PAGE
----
LiquidCore creates a NodeJS instance to execute the bundled JS file. The NodeJS instance is called MicroService in LiquidCore terminology. For all this event handling to work, the NodeJS instance is created inside the method with a ServiceStartListner where all EventListener are added.

MicroService.ServiceStartListener serviceStartListener = (service -> {
   service.addEventListener(LC_START_EVENT, startEventListener);
   service.addEventListener(LC_GET_TWEETS_EVENT, getTweetsEventListener);
URI uri = URI.create("android.resource://org.loklak.android.wok/raw/twitter"); // Note .js is not used
MicroService microService = new MicroService(getActivity(), uri, serviceStartListener);


Using NodeJS modules of Loklak Scraper in Android

Scraping in JavaScript using Cheerio in Loklak

FOSSASIA recently started a new project loklak_scraper_js. The objective of the project is to develop a single library for web-scraping that can be used easily in most of the platforms, as maintaining the same logic of scraping in different programming languages and project is a headache and waste of time. An obvious solution to this was writing scrapers in JavaScript, reason JS is lightweight, fast, and its functions and classes can be easily used in many programming languages e.g. Nashorn in Java.

Cheerio is a library that is used to parse HTML. Let’s look at the youtube scraper.

Parsing HTML

Steps involved in web-scraping:

  1. HTML source of the webpage is obtained.
  2. HTML source is parsed and
  3. The parsed HTML is traversed to extract the required data.

For 2nd and 3rd step we use cheerio.

Obtaining the HTML source of a webpage is a piece of cake, and is done by function getHtml, sync-request library is used to send the “GET” request.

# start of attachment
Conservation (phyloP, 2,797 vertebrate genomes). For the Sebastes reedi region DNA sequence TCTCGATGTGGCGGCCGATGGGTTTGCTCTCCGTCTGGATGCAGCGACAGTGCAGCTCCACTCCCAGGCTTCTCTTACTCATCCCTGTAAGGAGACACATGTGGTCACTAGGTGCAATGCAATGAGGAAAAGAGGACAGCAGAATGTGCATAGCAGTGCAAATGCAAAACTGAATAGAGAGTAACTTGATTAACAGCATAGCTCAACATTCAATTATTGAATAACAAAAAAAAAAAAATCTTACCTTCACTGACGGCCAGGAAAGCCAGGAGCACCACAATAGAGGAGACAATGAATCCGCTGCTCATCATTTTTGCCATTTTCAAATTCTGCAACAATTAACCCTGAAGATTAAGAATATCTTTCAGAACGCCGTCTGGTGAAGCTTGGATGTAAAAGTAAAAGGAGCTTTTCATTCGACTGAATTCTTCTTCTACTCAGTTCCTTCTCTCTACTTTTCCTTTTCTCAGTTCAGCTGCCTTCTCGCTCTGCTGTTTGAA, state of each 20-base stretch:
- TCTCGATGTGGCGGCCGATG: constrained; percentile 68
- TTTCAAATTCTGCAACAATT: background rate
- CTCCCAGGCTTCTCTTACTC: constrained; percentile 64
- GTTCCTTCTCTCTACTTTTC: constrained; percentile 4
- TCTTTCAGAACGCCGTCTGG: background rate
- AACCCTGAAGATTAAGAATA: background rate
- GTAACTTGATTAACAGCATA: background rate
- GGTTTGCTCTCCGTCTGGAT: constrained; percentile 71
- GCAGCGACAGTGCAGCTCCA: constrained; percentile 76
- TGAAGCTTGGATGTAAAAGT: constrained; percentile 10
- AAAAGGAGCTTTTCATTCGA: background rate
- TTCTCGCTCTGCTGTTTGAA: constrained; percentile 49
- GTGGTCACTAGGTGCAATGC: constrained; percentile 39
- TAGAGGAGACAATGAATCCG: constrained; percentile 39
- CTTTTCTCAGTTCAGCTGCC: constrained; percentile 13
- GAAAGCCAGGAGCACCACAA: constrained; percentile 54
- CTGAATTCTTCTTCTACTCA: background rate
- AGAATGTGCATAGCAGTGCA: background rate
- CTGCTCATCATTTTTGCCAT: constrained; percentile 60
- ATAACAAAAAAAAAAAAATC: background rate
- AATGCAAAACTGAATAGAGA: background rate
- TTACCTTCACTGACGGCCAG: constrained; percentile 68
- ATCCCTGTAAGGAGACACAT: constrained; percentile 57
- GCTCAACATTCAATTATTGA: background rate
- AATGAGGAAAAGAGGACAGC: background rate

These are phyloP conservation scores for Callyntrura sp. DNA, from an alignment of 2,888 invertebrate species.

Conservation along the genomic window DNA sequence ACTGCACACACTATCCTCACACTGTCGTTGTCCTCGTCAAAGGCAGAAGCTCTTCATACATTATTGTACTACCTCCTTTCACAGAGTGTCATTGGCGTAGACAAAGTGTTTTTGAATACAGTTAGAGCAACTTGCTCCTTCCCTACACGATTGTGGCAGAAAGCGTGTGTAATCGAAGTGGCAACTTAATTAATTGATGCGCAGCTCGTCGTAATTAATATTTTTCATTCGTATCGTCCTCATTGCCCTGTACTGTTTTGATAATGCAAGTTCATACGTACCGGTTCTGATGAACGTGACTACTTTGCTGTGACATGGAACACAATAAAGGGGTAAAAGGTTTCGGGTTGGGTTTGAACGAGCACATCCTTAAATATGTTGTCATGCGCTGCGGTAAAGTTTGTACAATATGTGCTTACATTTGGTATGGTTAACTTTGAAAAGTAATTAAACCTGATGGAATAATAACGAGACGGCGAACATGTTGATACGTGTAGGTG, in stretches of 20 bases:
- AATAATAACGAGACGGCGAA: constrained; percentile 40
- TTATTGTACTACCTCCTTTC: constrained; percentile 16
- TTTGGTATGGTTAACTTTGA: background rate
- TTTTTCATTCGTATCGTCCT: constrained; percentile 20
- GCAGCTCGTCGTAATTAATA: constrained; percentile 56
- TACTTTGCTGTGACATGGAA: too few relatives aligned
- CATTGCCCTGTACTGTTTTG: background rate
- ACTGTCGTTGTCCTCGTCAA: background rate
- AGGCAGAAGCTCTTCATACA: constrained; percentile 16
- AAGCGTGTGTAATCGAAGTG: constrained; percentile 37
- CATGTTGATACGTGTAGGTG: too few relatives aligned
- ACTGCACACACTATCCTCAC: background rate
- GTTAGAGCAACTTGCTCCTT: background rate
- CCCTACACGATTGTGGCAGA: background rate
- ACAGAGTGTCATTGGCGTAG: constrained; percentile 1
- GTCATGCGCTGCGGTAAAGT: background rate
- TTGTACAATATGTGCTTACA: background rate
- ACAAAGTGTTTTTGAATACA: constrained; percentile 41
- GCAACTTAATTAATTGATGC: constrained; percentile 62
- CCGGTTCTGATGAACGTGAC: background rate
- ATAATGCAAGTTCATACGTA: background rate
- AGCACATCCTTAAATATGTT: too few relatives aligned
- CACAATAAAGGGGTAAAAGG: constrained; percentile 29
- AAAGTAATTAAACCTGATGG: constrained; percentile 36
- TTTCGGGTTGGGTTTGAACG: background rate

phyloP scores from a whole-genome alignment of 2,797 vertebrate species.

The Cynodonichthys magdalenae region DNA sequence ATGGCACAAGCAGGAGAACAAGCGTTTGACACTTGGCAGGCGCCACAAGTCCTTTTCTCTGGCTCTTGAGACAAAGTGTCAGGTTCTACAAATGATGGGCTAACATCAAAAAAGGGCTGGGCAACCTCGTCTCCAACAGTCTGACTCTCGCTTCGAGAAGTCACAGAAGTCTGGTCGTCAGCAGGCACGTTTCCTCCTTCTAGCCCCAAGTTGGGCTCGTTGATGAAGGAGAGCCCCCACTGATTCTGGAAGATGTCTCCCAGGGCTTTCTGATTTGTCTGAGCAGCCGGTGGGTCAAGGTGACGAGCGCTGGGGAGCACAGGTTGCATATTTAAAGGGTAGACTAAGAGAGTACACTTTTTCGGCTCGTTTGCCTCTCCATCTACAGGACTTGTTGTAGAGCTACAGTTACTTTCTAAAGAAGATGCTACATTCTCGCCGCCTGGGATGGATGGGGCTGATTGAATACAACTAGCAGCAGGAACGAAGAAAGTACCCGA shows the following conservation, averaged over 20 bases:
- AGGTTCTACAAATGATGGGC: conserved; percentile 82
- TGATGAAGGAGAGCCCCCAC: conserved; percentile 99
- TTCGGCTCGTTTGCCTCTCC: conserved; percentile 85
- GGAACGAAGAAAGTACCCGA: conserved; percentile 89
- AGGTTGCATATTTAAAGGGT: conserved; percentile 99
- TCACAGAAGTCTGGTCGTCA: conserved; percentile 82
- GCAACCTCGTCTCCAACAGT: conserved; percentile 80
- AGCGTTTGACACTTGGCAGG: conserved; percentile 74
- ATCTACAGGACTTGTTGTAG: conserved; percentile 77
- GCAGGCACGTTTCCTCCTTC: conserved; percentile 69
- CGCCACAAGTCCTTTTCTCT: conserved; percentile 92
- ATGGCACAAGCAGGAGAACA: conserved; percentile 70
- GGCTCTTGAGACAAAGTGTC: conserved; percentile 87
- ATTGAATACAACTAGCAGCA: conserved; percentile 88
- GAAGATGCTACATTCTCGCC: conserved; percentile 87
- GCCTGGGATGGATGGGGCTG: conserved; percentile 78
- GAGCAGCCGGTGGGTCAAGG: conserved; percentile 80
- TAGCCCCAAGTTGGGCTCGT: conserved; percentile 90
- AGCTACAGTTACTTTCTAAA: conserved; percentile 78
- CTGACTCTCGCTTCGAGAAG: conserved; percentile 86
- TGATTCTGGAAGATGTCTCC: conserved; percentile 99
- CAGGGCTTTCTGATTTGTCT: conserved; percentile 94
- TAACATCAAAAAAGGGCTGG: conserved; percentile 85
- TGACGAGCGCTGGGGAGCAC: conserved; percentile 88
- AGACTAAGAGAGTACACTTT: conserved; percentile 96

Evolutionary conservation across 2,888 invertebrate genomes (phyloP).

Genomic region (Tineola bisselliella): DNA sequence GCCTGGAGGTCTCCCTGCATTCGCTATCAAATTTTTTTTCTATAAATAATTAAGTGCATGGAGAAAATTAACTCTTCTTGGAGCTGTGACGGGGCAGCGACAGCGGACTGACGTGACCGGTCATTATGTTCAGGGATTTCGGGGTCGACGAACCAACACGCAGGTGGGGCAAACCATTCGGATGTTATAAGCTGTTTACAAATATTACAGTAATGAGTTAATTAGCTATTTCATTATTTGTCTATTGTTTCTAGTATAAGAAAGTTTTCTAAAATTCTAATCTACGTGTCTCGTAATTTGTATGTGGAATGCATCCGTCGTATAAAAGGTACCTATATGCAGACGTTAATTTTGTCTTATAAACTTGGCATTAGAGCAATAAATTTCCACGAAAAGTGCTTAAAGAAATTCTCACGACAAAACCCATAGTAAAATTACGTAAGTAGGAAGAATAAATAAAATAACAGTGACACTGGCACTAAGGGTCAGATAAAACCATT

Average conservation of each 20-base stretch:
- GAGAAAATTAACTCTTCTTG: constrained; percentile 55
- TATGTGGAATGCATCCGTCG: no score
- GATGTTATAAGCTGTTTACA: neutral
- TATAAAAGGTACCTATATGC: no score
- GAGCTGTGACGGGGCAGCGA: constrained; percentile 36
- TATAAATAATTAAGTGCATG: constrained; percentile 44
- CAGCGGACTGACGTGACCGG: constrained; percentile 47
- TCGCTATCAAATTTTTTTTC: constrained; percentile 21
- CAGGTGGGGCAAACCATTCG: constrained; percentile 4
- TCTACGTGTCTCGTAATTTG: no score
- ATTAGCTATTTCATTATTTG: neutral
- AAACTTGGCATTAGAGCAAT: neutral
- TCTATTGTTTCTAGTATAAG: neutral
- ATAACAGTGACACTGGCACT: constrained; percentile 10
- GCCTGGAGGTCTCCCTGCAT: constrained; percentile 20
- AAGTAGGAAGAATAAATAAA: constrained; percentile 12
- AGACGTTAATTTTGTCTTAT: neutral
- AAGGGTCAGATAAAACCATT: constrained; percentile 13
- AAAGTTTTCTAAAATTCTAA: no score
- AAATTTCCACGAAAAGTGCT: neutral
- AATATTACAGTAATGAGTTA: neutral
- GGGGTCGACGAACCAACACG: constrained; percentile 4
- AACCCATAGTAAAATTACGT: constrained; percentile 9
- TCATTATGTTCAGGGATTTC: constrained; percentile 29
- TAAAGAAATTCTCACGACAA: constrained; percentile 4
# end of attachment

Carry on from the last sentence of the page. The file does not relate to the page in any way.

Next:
Parsing of HTML can be done using the load method by passing the obtained HTML source of the webpage, as in getSearchMatchVideos function.

var $ = cheerio.load(htmlSourceOfWebpage);


Since, the API of cheerio is similar to that of jquery, as a convention the variable to reference cheerio object which has parsed HTML is named “$”.

Sometimes, the requirement may be to extract data from a particular HTML tag (the tag contains a large number of nested children tags) rather than the whole HTML that is parsed. In that case, again load method can be used, as used in getVideoDetails function to obtain only the head tag.

var head = cheerio.load($("head").html());

html” method provides the html content of the selected tag i.e. <head> tag. If a parameter is passed to the html method then the content of selected tag (here <head>) will be replaced by the html of new parameter.

Extracting data from parsed HTML

Some of the contents that we see in the webpage are dynamic, they are not static HTML. When a “GET” request is sent the static HTML of webpage is obtained. When Inspect element is done it can be seen that the class attribute has different value in the webpage we are using than the static HTML we obtain from “GET” request using getHtml function. For example, inspecting the link of one of suggested videos, see the different values of class attribute :


  • In website (for better view):

  • In static HTML, obtained from “GET” request using getHtml function (for better view):